In our study we developed a quantitative (distribution in terms of N/km2 and density differences, Figure 2 and Supplementary Figure S3, respectively) and qualitative (area gained/lost area Figure 4) representation of the projected future distribution of the main commercial species in both Adriatic and Ionian, one of the first attempt in using physical and biogeochemical projections under RCP8.5 scenarios, as produced and analyzed in Reale et al., 2022. The species here modelled live in a temperate zone, in a dead-end basin where displacement and north migration is limited. Indeed, different spatial patterns between SOLEMON and MEDITS species were observed in our results. Species mostly distributed in the southern/central part of the study area such as red mullet, anglerfish, broadtail shortfin squid and European horse mackerel, exhibits a displacement towards the north (Figure 4), especially on the eastern and central coast of the Adriatic. Species derived from the SOLEMON survey, such as cuttlefish and mantis shrimp, show a shift from east to southwest (Figure 4), especially for adults, and a lost area for adults of common sole. This indicates that the northward shift in distribution density is more pronounced in the central and southern portions of the study area. Some species derived from the MEDITS survey are projected to increase in density (Supplementary Figure S3, 2035 and 2050 panel, for both adults and juveniles) toward the north, especially along the Croatian coast and in the central part of the basin (e.g. European hake for both life stages, and European horse mackerel).

These changes are resulting from projected changes in the EOVs. The changes between ‘present’ (reanalysis) and ‘2050’ (climate projections) in the physical and biogeochemical variables for climate scenarios of our data (see Reale et al., 2022) show for example an average increase of 1-1.5 C° in the bottom temperature of the Adriatic basin and changes of ~ -15% in phosphate concentration (200-600m, mmol m-3), or -12% in nitrate concentration (200-600m, mmol m-3). The projected changes in physical and biogeochemical variables could be responsible for the abundance and spatial distribution of some species seeking more suitable habitats (Figure 4). Due to the uncertainty of the analyzes (see limitations), it is important to consider that the adaptation of certain species to possible environmental changes may also vary (e.g. Poloczanska et al., 2016), but the environmental drivers have the largest impact on the spatiality of the resources considering that these models (Supplementary Table S4) also improve their performance (e.g. explained deviance and r2) by using the biogeochemical variables employed (Panzeri et al., 2021a, b, 2023).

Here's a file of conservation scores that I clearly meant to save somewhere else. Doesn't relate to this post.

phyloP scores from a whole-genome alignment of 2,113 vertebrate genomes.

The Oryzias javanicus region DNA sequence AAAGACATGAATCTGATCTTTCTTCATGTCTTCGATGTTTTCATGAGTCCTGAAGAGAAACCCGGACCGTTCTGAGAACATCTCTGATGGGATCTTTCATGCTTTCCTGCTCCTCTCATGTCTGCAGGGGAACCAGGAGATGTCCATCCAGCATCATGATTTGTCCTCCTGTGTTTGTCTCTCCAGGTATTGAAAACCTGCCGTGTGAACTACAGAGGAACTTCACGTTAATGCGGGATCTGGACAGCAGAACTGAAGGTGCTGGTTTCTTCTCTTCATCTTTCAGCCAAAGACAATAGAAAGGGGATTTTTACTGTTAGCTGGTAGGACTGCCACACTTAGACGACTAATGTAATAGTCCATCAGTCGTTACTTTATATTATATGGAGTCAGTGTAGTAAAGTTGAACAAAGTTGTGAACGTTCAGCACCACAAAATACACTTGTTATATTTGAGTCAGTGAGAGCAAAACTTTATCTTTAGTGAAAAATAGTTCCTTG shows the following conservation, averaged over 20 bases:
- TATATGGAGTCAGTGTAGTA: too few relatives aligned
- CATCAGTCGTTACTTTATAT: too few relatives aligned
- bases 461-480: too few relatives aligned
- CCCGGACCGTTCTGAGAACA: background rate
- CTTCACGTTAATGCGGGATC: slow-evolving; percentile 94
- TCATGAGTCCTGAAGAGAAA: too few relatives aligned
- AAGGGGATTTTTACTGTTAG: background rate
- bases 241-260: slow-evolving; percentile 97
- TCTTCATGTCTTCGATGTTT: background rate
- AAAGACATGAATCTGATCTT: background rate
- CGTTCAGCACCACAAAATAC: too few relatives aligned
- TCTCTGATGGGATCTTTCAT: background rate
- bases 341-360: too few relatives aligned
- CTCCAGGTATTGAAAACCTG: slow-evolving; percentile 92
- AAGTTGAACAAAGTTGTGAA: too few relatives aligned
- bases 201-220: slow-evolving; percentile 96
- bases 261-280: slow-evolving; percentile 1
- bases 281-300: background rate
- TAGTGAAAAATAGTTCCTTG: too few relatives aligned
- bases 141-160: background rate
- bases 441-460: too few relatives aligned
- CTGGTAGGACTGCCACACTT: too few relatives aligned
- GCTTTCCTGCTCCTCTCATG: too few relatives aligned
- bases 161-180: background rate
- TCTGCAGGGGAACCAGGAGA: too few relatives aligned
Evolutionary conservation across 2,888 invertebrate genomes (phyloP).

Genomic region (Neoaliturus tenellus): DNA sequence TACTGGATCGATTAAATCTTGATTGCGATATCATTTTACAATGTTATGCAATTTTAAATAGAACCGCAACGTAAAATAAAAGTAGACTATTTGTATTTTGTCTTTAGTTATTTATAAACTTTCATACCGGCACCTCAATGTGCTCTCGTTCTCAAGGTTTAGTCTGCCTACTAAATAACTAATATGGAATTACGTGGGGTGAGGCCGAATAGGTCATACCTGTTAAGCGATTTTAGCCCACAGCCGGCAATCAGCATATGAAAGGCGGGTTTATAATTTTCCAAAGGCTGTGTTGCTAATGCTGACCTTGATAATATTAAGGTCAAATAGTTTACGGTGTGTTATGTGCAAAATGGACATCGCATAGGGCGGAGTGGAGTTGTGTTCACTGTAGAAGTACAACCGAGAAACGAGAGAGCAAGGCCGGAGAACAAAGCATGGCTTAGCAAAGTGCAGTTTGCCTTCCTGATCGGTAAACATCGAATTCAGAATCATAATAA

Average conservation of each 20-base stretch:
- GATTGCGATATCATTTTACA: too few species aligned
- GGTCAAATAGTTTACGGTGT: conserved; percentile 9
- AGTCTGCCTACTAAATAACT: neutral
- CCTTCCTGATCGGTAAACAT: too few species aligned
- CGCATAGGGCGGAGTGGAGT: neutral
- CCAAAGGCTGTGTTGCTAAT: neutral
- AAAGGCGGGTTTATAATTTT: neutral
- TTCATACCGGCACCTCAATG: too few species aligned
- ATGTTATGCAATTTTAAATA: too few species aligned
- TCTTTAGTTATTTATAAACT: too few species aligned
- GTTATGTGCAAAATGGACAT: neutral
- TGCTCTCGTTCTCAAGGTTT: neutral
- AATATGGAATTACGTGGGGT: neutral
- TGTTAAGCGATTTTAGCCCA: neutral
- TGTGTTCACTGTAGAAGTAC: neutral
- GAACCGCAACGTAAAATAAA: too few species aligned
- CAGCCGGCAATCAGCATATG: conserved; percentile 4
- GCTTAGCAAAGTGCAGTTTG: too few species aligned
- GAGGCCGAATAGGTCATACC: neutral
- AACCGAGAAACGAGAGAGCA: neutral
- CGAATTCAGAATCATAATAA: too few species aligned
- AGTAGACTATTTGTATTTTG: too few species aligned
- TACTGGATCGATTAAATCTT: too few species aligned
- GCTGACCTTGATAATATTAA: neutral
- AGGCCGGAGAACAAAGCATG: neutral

4.1 Implications for fisheries management

The temporal and spatial changes detected in the present study based on the data and variables used show shifts in the different species and their distribution. Furthermore, the predicted differences in density (Supplementary Figure S3) may indeed be significant (Table 2). In addition, growth, survival, and reproduction could be affected (Shoji et al., 2011), which in turn affects resources and fisheries (Bryndum-Buchholz et al., 2021). This study highlights that the main commercial species, which currently represent 60% of the total demersal landings in the area (FAO, 2022) could change their location and density in the near future, which will likely affect fishing activities and seasonal patterns. In particular, European hake, red mullet, anglerfish, and European horse mackerel (adult’s stages) and red mullet, anglerfish, and European horse mackerel (juveniles) are the stocks that will be most affected by climate change in the future with unpredictable commercial and economic impacts.

Representation of the future distribution of the species could support management spatial planning in the area, by anticipating hot spots and thus optimizing planning of spatio-temporal closure, for example. Future developments might include long term simulations based on the Shared Socioeconomic Pathways (SSPs) emission scenarios and CMIP6 ensemble members (see Lovato et al., 2022) that include changes in atmospheric carbon concentration as well as socio-economic and policy changes.

The fisheries management in the studied area is based on different approaches, including the adoption of spatial measures such as FRA (Fisheries Restricted Area, GFCM-FAO, 2017). Plotting hotspots for juvenile and adult densities of species may help us understand future prospects for fisheries grounds and management measures, particularly in the FRA (e.g Jabuka/Pomo Pit). Possible future changes in suitable areas, as we have estimated in this work, could lead to a change for the species concerned and directly affect fisheries activities in the Adriatic and Ionian Seas.

Consequently, the potential changes in species distribution may require new adaptive fisheries management measures in the future, such as adaptive spatial planning with short- and long-term regulation or differentiated control of fishing pressure in relation to the species exploited, changing spatial and temporal protection areas at manageable time frequency but also accounting for foreseen changes (Hidalgo et al., 2022). This might induce the definition or re-definition of spatial fisheries area. We also consider that the most important changes are observed in the eastern part of the Adriatic and Ionian basins, with particular interest for the Croatian, Bosnia, Albanian and Montenegrin coasts, with lost or gained area depending on the species.